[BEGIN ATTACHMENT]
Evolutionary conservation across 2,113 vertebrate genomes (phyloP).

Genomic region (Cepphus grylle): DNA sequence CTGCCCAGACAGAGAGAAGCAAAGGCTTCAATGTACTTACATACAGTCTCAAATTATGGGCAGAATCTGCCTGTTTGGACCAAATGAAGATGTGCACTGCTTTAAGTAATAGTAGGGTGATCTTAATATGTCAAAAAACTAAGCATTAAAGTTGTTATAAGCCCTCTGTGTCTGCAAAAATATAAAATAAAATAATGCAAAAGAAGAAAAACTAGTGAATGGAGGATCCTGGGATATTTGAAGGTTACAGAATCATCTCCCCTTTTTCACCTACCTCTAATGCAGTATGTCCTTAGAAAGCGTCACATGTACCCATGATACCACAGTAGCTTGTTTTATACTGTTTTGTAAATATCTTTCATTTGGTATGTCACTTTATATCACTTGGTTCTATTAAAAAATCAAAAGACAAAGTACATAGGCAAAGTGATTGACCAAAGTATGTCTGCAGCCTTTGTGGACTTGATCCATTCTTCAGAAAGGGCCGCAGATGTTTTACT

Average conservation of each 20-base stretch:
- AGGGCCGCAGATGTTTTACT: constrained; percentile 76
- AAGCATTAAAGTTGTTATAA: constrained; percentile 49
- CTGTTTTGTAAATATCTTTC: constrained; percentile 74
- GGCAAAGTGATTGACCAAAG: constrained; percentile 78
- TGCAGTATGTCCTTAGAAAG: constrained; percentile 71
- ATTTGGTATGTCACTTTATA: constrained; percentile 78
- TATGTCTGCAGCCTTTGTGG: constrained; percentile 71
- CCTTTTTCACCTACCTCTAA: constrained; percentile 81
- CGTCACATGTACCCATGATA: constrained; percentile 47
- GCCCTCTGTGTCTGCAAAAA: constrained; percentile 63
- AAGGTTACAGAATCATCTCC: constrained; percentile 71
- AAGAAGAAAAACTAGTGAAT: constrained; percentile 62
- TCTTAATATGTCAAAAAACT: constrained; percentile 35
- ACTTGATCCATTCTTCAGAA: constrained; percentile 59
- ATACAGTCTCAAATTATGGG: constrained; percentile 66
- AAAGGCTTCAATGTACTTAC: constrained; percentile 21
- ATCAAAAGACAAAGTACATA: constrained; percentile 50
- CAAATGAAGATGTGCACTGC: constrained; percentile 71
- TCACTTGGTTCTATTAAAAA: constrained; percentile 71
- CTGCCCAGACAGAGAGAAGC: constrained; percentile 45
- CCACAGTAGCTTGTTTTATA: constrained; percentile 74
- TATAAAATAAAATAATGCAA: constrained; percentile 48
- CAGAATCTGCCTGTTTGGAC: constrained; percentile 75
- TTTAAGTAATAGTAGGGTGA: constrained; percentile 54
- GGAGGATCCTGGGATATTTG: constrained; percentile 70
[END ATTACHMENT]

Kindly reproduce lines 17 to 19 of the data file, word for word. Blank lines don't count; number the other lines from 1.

- ACTTGATCCATTCTTCAGAA: constrained; percentile 59
- ATACAGTCTCAAATTATGGG: constrained; percentile 66
- AAAGGCTTCAATGTACTTAC: constrained; percentile 21